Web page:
The lazy blogger

IMG_0214IMG_0194This is what I am calling my lazy blog.  It has taken me quite some time to get motivated to write, and I feel as if I have been working on it forever.  I am not sure why it has taken me so long to get serious about it, but it might have something to do with some of the subject matter and the fact that I have been busy working on the ALS Walk.

Saturday, April 21, 2018, was the ALS Walk in Raleigh. It was lots of fun and I was excited to see friends and family who went out of their way to be there to support me. It was a fun time and together we kicked ALS in the butt. We raised over $9,200 and won the award for the best t-shirt design. Being Team Captain and a PALS did not work well for me.  It is very tiring. So a BIG thank you is due to my Team, including Alston & Bird, NCCU and Alpha Phi Sigma Criminal Justice Honor Society, PatientsLikeMe, and Woodlake Cares 4 Kathryn. I had tons of help from friends like Alisa, Ericka, and Eileen, who kept me sane. A special shout out to Maria! Thank you one and all. If I forgot to mention anyone, I apologize.

I had my three month follow-up visit at the ALS clinic on Tuesday before the Walk. I was surprised to find out that I gained back 5 lbs. eating only liquid nutrition through a tube. I am a lot weaker in my arms and my breathing has dropped again, but I expected this news. You see, we have been wrestling with the possibility of transitioning from palliative care to hospice care since the previous clinic visit in January. Hospice was recommended by the doctor and the palliative care nurse.  It was not an easy thing to hear at first. My husband and I mulled it over for a while. At my last visit we were ready to discuss it again with the ALS doctor I have has from the start. It was, as my husband put it, “the elephant in the room.”  We are now hospice “shopping.”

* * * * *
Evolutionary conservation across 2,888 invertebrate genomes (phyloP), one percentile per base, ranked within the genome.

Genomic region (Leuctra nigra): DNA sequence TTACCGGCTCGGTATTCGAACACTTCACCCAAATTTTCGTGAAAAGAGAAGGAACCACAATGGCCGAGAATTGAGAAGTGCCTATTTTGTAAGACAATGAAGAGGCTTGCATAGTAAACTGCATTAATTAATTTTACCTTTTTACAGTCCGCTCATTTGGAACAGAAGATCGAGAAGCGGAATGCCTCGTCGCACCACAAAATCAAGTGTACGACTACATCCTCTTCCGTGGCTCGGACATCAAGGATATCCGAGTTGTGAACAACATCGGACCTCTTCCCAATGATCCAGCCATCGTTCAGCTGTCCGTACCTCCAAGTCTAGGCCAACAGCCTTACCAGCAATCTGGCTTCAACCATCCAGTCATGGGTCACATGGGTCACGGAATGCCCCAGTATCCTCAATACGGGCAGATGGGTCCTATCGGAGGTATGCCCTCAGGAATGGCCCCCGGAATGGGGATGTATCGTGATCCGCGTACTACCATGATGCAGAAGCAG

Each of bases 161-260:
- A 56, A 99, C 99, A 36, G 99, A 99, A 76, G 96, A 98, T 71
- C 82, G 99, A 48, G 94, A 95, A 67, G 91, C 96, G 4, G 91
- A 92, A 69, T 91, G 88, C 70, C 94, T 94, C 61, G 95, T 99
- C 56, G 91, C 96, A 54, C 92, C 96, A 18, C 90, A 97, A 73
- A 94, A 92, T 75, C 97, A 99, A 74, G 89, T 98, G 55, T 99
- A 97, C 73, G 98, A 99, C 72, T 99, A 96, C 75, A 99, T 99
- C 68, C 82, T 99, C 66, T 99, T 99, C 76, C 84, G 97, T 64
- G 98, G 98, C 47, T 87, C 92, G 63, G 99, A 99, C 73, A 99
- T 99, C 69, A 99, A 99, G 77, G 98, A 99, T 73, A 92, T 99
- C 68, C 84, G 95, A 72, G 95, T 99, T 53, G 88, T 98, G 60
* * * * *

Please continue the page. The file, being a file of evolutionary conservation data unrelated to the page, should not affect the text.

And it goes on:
Hospice offers more services but takes away life-prolonging medication like my ALS medication. Initially, I was surprised that they would do that, but I guess that is the point of hospice. Hospice supports you at the end of life so there should be no need for life sustaining medications. I don’t feel like I am about to die, but it is not something that anyone can predict.

So, in the meantime, I am planning on attending ALS Advocacy Day in May. It is costly and all out-of-pocket. If you believe in fighting for all things ALS-related, perhaps you’ll consider making a contribution to the GoFundMe page we set up for the trip: Advocacy Day

This year at Advocacy Day there are four legislative asks. Three of these asks involve funding for existing programs. First, for the ALS Registry at the CDC; second, for the Department of Defense ALS Research Program; and third, for the National Institute of Health, particularly the National Institute of Neurological Disorders and Stroke.  The fourth ask has, to my knowledge, been requested more than once. The fourth seeks to end the five month wait period before ALS patients can receive social security disability benefits.  A diagnosis of ALS automatically qualifies a PALS (person with ALS)  for benefits, but for many the need can be immediate.

The five month wait is, in reality, six months before the first benefit check is received. Some people cannot get by for six months without benefits for a variety of reasons. Even though some PALS may have other money coming in, they could require funds to make their home accessible, among other things.  I have heard of PALS who do not even survive six months.